However, there is some controversy regarding the role of Branched chain amino acids in hepatic encephalopathy. A double-blind, placebo-controlled study of 22 hepatic encephalopathy patients reported improvement in cerebral function when treated with Branched chain amino acids. [8] Conversely, other studies conclude that Branched chain amino acids do not improve cerebral function, nor do they decrease mortality. In fact, BCAAs may only be helpful in treating those hepatic encephalopathy patients intolerant to the supplementary dietary proteins needed to achieve proper nitrogen balance. [10, 23]

Branched chain amino acids have been used in the management of amytrophic lateral sclerosis (ALS), although there is some contradicition regarding its use. Preliminary studies suggest that Branched chain amino acids may improve ALS symptoms. A double-blind, randomized, placebo-controlled study showed therapeutic benefits in 22 ALS patients when treated with Branched chain amino acids. [11] However, later studies have not supported this finding, and have even reported excess mortality and increased loss of pulmonary function in ALS patients treated with Branched chain amino acids. [12-15]

Branched chain amino acids are also used in the management of tardive dyskinesia and phenylketonuria. One small study found a decrease in symptoms in 9 tardive dyskinesia patients treated with BCAA supplementation. [16] Similarly, another study reported therapeutic benefits with adolescent and young adult phenylketonuria patients treated with Branched chain amino acids. [18]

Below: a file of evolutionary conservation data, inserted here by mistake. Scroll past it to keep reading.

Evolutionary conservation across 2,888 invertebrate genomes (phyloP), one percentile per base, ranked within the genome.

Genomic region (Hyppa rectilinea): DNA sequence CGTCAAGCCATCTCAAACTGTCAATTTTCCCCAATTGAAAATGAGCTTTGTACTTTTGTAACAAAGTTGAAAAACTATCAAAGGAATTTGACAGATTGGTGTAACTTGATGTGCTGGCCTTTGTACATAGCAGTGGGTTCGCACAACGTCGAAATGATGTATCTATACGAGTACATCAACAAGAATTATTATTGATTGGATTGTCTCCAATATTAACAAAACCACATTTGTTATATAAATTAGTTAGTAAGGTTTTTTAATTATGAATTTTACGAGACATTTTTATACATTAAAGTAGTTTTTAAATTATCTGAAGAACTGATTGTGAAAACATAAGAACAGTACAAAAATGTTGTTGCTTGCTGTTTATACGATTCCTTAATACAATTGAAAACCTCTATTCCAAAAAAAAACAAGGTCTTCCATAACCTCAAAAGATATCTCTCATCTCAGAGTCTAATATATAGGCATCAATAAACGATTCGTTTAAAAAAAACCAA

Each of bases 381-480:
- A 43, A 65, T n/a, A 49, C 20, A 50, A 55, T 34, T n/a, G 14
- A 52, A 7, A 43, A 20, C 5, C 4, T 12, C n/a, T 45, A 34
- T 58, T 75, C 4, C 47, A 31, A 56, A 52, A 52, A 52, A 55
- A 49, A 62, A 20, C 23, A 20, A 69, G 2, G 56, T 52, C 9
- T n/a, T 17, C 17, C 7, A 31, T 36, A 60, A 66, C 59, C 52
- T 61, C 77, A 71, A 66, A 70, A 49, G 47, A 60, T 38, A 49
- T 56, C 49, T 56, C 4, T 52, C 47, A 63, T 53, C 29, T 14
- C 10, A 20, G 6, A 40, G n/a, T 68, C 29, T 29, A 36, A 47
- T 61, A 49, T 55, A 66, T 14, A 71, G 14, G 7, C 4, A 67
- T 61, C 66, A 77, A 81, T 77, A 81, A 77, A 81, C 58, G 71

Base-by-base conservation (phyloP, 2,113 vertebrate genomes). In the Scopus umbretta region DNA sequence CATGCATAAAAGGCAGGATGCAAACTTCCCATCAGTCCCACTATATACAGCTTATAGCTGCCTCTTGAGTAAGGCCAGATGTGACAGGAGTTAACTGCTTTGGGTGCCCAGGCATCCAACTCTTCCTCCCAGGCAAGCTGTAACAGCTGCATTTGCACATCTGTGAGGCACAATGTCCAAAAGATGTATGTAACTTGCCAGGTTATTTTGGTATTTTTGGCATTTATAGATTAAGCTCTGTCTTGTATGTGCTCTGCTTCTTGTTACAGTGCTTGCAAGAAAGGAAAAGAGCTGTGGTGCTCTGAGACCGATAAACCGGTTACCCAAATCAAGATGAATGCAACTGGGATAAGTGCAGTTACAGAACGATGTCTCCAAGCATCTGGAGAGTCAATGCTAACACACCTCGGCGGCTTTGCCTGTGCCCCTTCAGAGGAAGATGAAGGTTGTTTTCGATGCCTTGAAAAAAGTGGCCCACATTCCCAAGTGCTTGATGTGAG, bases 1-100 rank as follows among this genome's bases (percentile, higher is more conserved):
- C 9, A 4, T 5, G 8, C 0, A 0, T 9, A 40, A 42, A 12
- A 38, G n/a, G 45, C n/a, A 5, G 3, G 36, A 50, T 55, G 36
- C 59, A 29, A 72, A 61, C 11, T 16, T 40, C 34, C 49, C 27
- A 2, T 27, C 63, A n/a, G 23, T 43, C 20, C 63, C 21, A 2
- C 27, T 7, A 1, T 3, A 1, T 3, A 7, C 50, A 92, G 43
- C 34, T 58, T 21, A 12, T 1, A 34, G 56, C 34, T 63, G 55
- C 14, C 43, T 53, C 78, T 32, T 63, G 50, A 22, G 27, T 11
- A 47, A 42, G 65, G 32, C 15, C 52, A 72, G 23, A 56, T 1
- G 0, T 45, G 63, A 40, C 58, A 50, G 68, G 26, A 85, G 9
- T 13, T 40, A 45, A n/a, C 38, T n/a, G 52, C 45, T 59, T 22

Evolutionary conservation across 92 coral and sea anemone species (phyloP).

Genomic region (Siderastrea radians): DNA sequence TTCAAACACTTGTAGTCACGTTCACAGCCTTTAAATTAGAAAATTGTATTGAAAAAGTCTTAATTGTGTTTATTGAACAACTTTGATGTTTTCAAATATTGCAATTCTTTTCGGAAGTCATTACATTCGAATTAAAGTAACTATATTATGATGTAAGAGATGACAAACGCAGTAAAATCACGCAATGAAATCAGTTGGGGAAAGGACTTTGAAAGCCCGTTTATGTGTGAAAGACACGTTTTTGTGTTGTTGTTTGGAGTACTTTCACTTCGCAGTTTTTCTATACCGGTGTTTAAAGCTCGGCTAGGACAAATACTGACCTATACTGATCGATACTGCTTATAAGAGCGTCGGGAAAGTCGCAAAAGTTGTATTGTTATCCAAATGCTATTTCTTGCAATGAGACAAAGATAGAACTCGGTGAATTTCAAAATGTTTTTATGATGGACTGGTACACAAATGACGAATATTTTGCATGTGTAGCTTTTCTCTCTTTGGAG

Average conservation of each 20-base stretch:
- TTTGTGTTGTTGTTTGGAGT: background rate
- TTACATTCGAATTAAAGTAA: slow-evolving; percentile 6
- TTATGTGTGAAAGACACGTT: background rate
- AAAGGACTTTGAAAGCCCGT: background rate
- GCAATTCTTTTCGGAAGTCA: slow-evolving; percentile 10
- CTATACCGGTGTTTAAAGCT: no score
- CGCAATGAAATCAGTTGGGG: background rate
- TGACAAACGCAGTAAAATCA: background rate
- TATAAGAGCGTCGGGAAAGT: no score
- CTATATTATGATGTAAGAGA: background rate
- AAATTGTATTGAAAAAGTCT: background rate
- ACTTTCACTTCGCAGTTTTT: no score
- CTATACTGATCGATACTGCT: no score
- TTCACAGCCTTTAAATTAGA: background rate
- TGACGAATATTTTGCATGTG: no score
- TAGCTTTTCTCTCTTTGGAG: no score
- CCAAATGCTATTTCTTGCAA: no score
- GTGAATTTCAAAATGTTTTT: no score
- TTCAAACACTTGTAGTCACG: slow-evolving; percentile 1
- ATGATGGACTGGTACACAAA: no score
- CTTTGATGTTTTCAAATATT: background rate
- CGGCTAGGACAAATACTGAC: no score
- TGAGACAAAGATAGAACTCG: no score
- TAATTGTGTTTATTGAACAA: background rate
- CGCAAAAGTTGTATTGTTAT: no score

Branched Chain Amino Acids Dosages

Dosages vary, and range from 200 - 300 mg of each BCAA amino daily, to 2-5 grams daily.

Delivery Forms: Tablets, capsules, and powders. [9, 24]

Branched Chain Amino Acids Toxicities and Deficiencies

Branched Chain Amino Acid Deficiency

A deficiency in Branched chain amino acids interferes with proper protein synthesis, leading to a lack of vital proteins in the body. This deficiency can cause a host of physical and cognitive problems, ranging from indigestion to depression and stunted growth. Lower levels of Branched chain amino acids have been associated with depression and/or neurological problems in elderly patients as well. Isoleucine deficiency can lead to symptoms similar to those found in hypoglycemia. [1]

Branched Chain Amino Acid Toxicity

  • Branched chain amino acids are contraindicated in people with the metabolic disorders, maple syrup urine disease, and isovaleric acidemia.
  • ALS patients should not take Branched chain amino acids, until more research is conducted.
  • Pregnant, lactating women, and children should not take supplemental BCAA, unless recommended by a health care provider.
  • Excessively high levels of isoleucine may contribute to symptoms of hypoglycemia and pellagra, or increased ammonia levels. Excessively high levels of valine may lead to symptoms such as a skin crawling sensation or hallucinations.
  • Always inform your health care provider about the dietary supplements you are taking, since there may be a potential for drug interactions, side effects, or allergy. [1, 9]


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2. De Lorenzo A, Petroni ML, Masala S, et al. Effect of acute and chronic branched-chain amino acids on energy metabolism and muscle performance. Diabetes Nutr Metab. Oct2003;16(5-6):291-7.

3. Karlsson HK, Nilsson PA, Nilsson J, Chibalin AV, Zierath JR, Blomstrand E. Branched-chain amino acids increase p70S6k phosphorylation in human skeletal muscle after resistance exercise. Am J Physiol Endocrinol Metab. Jul2004;287(1):E1-7.